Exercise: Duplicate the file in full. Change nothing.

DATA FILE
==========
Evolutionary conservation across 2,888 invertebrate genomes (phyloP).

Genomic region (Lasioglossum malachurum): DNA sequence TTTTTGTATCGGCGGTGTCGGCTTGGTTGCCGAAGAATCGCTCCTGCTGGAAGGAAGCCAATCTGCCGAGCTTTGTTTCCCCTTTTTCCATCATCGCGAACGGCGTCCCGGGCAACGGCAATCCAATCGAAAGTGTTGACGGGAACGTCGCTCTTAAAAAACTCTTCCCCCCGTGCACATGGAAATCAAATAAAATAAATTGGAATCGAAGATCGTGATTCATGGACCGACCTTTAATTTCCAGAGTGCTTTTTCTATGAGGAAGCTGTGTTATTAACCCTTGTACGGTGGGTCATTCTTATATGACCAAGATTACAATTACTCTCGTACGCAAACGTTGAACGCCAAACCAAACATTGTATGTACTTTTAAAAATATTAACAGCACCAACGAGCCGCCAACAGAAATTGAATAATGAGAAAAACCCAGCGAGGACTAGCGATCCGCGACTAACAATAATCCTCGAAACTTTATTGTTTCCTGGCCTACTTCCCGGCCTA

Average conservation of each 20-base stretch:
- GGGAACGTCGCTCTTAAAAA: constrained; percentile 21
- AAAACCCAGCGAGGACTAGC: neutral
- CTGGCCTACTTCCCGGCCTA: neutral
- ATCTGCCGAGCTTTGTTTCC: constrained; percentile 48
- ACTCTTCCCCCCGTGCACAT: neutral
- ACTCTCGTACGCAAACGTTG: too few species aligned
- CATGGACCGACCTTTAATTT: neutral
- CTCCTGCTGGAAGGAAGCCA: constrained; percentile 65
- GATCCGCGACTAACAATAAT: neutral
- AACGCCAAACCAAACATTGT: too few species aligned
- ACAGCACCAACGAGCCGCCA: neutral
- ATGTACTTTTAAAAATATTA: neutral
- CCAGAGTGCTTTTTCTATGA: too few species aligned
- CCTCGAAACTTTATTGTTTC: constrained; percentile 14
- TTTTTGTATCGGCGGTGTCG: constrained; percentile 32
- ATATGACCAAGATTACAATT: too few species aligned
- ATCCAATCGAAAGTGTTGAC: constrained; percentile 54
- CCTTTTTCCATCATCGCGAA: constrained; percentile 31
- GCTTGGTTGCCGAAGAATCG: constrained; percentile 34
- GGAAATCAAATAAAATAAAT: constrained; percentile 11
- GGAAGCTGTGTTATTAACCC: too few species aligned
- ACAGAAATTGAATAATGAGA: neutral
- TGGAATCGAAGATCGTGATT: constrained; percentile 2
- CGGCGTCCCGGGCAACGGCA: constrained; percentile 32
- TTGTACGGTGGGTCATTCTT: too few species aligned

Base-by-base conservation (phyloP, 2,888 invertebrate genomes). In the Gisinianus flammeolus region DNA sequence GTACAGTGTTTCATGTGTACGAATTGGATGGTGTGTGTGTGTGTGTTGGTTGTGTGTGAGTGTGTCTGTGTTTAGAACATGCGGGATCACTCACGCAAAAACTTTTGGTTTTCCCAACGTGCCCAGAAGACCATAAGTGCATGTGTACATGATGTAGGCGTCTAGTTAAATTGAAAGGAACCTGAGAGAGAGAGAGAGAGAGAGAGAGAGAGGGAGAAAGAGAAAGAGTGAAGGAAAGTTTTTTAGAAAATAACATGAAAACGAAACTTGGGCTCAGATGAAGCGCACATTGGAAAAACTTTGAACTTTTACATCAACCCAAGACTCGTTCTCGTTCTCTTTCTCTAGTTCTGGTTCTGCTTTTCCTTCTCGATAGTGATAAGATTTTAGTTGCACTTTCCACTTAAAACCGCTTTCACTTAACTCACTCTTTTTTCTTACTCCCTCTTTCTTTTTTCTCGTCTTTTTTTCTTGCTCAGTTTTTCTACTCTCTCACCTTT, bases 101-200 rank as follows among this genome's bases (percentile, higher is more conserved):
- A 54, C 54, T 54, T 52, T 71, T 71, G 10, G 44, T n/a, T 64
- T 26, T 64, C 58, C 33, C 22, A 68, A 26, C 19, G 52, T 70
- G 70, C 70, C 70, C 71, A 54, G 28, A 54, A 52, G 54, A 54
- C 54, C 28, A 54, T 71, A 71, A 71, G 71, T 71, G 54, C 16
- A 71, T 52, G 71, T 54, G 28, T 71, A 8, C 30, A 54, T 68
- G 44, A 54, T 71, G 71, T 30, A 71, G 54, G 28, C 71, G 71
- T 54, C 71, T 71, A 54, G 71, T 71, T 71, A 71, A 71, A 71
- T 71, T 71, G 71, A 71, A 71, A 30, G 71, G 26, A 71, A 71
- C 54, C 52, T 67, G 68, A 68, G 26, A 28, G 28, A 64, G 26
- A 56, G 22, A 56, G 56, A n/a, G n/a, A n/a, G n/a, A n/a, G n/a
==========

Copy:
Evolutionary conservation across 2,888 invertebrate genomes (phyloP).

Genomic region (Lasioglossum malachurum): DNA sequence TTTTTGTATCGGCGGTGTCGGCTTGGTTGCCGAAGAATCGCTCCTGCTGGAAGGAAGCCAATCTGCCGAGCTTTGTTTCCCCTTTTTCCATCATCGCGAACGGCGTCCCGGGCAACGGCAATCCAATCGAAAGTGTTGACGGGAACGTCGCTCTTAAAAAACTCTTCCCCCCGTGCACATGGAAATCAAATAAAATAAATTGGAATCGAAGATCGTGATTCATGGACCGACCTTTAATTTCCAGAGTGCTTTTTCTATGAGGAAGCTGTGTTATTAACCCTTGTACGGTGGGTCATTCTTATATGACCAAGATTACAATTACTCTCGTACGCAAACGTTGAACGCCAAACCAAACATTGTATGTACTTTTAAAAATATTAACAGCACCAACGAGCCGCCAACAGAAATTGAATAATGAGAAAAACCCAGCGAGGACTAGCGATCCGCGACTAACAATAATCCTCGAAACTTTATTGTTTCCTGGCCTACTTCCCGGCCTA

Average conservation of each 20-base stretch:
- GGGAACGTCGCTCTTAAAAA: constrained; percentile 21
- AAAACCCAGCGAGGACTAGC: neutral
- CTGGCCTACTTCCCGGCCTA: neutral
- ATCTGCCGAGCTTTGTTTCC: constrained; percentile 48
- ACTCTTCCCCCCGTGCACAT: neutral
- ACTCTCGTACGCAAACGTTG: too few species aligned
- CATGGACCGACCTTTAATTT: neutral
- CTCCTGCTGGAAGGAAGCCA: constrained; percentile 65
- GATCCGCGACTAACAATAAT: neutral
- AACGCCAAACCAAACATTGT: too few species aligned
- ACAGCACCAACGAGCCGCCA: neutral
- ATGTACTTTTAAAAATATTA: neutral
- CCAGAGTGCTTTTTCTATGA: too few species aligned
- CCTCGAAACTTTATTGTTTC: constrained; percentile 14
- TTTTTGTATCGGCGGTGTCG: constrained; percentile 32
- ATATGACCAAGATTACAATT: too few species aligned
- ATCCAATCGAAAGTGTTGAC: constrained; percentile 54
- CCTTTTTCCATCATCGCGAA: constrained; percentile 31
- GCTTGGTTGCCGAAGAATCG: constrained; percentile 34
- GGAAATCAAATAAAATAAAT: constrained; percentile 11
- GGAAGCTGTGTTATTAACCC: too few species aligned
- ACAGAAATTGAATAATGAGA: neutral
- TGGAATCGAAGATCGTGATT: constrained; percentile 2
- CGGCGTCCCGGGCAACGGCA: constrained; percentile 32
- TTGTACGGTGGGTCATTCTT: too few species aligned

Base-by-base conservation (phyloP, 2,888 invertebrate genomes). In the Gisinianus flammeolus region DNA sequence GTACAGTGTTTCATGTGTACGAATTGGATGGTGTGTGTGTGTGTGTTGGTTGTGTGTGAGTGTGTCTGTGTTTAGAACATGCGGGATCACTCACGCAAAAACTTTTGGTTTTCCCAACGTGCCCAGAAGACCATAAGTGCATGTGTACATGATGTAGGCGTCTAGTTAAATTGAAAGGAACCTGAGAGAGAGAGAGAGAGAGAGAGAGAGAGGGAGAAAGAGAAAGAGTGAAGGAAAGTTTTTTAGAAAATAACATGAAAACGAAACTTGGGCTCAGATGAAGCGCACATTGGAAAAACTTTGAACTTTTACATCAACCCAAGACTCGTTCTCGTTCTCTTTCTCTAGTTCTGGTTCTGCTTTTCCTTCTCGATAGTGATAAGATTTTAGTTGCACTTTCCACTTAAAACCGCTTTCACTTAACTCACTCTTTTTTCTTACTCCCTCTTTCTTTTTTCTCGTCTTTTTTTCTTGCTCAGTTTTTCTACTCTCTCACCTTT, bases 101-200 rank as follows among this genome's bases (percentile, higher is more conserved):
- A 54, C 54, T 54, T 52, T 71, T 71, G 10, G 44, T n/a, T 64
- T 26, T 64, C 58, C 33, C 22, A 68, A 26, C 19, G 52, T 70
- G 70, C 70, C 70, C 71, A 54, G 28, A 54, A 52, G 54, A 54
- C 54, C 28, A 54, T 71, A 71, A 71, G 71, T 71, G 54, C 16
- A 71, T 52, G 71, T 54, G 28, T 71, A 8, C 30, A 54, T 68
- G 44, A 54, T 71, G 71, T 30, A 71, G 54, G 28, C 71, G 71
- T 54, C 71, T 71, A 54, G 71, T 71, T 71, A 71, A 71, A 71
- T 71, T 71, G 71, A 71, A 71, A 30, G 71, G 26, A 71, A 71
- C 54, C 52, T 67, G 68, A 68, G 26, A 28, G 28, A 64, G 26
- A 56, G 22, A 56, G 56, A n/a, G n/a, A n/a, G n/a, A n/a, G n/a